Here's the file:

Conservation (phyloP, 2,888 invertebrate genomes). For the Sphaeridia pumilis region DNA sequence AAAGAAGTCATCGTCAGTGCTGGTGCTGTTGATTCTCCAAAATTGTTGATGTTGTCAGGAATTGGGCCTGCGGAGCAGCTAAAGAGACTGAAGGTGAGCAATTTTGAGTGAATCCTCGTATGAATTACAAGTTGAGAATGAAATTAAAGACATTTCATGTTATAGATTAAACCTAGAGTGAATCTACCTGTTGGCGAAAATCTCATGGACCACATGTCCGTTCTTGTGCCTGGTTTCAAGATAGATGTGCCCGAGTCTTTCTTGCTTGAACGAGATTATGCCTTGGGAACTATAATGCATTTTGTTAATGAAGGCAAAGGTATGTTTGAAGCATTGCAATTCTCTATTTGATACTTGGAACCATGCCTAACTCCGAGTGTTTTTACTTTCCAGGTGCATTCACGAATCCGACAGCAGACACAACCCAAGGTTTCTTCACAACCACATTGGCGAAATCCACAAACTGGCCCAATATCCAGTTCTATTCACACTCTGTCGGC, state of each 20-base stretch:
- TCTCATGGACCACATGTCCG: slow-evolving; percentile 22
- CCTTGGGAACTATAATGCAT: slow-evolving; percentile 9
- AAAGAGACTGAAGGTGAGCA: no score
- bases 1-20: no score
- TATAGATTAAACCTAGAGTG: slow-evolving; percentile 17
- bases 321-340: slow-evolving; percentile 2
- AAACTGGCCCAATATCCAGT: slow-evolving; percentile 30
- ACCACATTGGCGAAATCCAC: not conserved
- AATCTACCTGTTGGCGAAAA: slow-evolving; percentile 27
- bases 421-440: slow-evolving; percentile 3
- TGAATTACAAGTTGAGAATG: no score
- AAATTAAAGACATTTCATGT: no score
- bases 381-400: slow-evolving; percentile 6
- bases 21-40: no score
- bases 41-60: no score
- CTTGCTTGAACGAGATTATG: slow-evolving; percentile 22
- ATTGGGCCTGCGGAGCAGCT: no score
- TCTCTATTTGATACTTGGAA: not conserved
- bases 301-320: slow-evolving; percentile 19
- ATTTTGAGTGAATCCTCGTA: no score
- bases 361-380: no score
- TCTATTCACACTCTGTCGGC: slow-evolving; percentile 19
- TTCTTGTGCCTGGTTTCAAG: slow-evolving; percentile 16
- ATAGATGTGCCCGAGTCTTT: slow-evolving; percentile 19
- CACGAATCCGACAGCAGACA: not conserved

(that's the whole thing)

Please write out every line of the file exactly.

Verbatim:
Conservation (phyloP, 2,888 invertebrate genomes). For the Sphaeridia pumilis region DNA sequence AAAGAAGTCATCGTCAGTGCTGGTGCTGTTGATTCTCCAAAATTGTTGATGTTGTCAGGAATTGGGCCTGCGGAGCAGCTAAAGAGACTGAAGGTGAGCAATTTTGAGTGAATCCTCGTATGAATTACAAGTTGAGAATGAAATTAAAGACATTTCATGTTATAGATTAAACCTAGAGTGAATCTACCTGTTGGCGAAAATCTCATGGACCACATGTCCGTTCTTGTGCCTGGTTTCAAGATAGATGTGCCCGAGTCTTTCTTGCTTGAACGAGATTATGCCTTGGGAACTATAATGCATTTTGTTAATGAAGGCAAAGGTATGTTTGAAGCATTGCAATTCTCTATTTGATACTTGGAACCATGCCTAACTCCGAGTGTTTTTACTTTCCAGGTGCATTCACGAATCCGACAGCAGACACAACCCAAGGTTTCTTCACAACCACATTGGCGAAATCCACAAACTGGCCCAATATCCAGTTCTATTCACACTCTGTCGGC, state of each 20-base stretch:
- TCTCATGGACCACATGTCCG: slow-evolving; percentile 22
- CCTTGGGAACTATAATGCAT: slow-evolving; percentile 9
- AAAGAGACTGAAGGTGAGCA: no score
- bases 1-20: no score
- TATAGATTAAACCTAGAGTG: slow-evolving; percentile 17
- bases 321-340: slow-evolving; percentile 2
- AAACTGGCCCAATATCCAGT: slow-evolving; percentile 30
- ACCACATTGGCGAAATCCAC: not conserved
- AATCTACCTGTTGGCGAAAA: slow-evolving; percentile 27
- bases 421-440: slow-evolving; percentile 3
- TGAATTACAAGTTGAGAATG: no score
- AAATTAAAGACATTTCATGT: no score
- bases 381-400: slow-evolving; percentile 6
- bases 21-40: no score
- bases 41-60: no score
- CTTGCTTGAACGAGATTATG: slow-evolving; percentile 22
- ATTGGGCCTGCGGAGCAGCT: no score
- TCTCTATTTGATACTTGGAA: not conserved
- bases 301-320: slow-evolving; percentile 19
- ATTTTGAGTGAATCCTCGTA: no score
- bases 361-380: no score
- TCTATTCACACTCTGTCGGC: slow-evolving; percentile 19
- TTCTTGTGCCTGGTTTCAAG: slow-evolving; percentile 16
- ATAGATGTGCCCGAGTCTTT: slow-evolving; percentile 19
- CACGAATCCGACAGCAGACA: not conserved